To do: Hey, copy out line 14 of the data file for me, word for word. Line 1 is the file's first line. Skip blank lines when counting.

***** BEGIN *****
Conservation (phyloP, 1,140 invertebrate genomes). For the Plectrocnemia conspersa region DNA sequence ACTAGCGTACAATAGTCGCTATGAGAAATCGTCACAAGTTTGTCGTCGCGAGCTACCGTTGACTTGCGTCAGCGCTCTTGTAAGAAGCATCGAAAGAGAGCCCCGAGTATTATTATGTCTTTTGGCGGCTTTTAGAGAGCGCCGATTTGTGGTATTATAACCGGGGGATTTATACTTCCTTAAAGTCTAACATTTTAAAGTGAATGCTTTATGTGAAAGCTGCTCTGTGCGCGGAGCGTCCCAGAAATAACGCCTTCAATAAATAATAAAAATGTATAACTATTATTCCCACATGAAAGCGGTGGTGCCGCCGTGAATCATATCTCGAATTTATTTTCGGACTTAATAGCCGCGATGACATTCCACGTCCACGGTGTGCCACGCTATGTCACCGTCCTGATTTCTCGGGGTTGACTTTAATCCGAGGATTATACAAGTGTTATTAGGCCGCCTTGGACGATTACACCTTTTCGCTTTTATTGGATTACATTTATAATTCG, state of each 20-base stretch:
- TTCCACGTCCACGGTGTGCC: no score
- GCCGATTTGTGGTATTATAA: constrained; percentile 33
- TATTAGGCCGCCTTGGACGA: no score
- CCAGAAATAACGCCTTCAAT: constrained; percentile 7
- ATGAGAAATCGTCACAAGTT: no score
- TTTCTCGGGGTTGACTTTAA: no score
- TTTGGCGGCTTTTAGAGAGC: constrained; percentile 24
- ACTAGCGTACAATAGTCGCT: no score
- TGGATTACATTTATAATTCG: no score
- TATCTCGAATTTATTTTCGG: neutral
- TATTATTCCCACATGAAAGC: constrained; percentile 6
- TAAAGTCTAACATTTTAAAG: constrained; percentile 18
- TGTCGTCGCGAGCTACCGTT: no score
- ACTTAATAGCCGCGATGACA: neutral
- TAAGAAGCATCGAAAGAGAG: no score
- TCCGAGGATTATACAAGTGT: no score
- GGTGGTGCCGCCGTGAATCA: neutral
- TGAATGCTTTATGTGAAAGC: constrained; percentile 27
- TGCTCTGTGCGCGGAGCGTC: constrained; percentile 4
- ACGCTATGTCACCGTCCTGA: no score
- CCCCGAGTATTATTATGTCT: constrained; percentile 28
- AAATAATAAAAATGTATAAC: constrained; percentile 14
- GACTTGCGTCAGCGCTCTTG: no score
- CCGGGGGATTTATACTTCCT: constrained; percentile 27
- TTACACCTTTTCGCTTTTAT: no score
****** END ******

- TGTCGTCGCGAGCTACCGTT: no score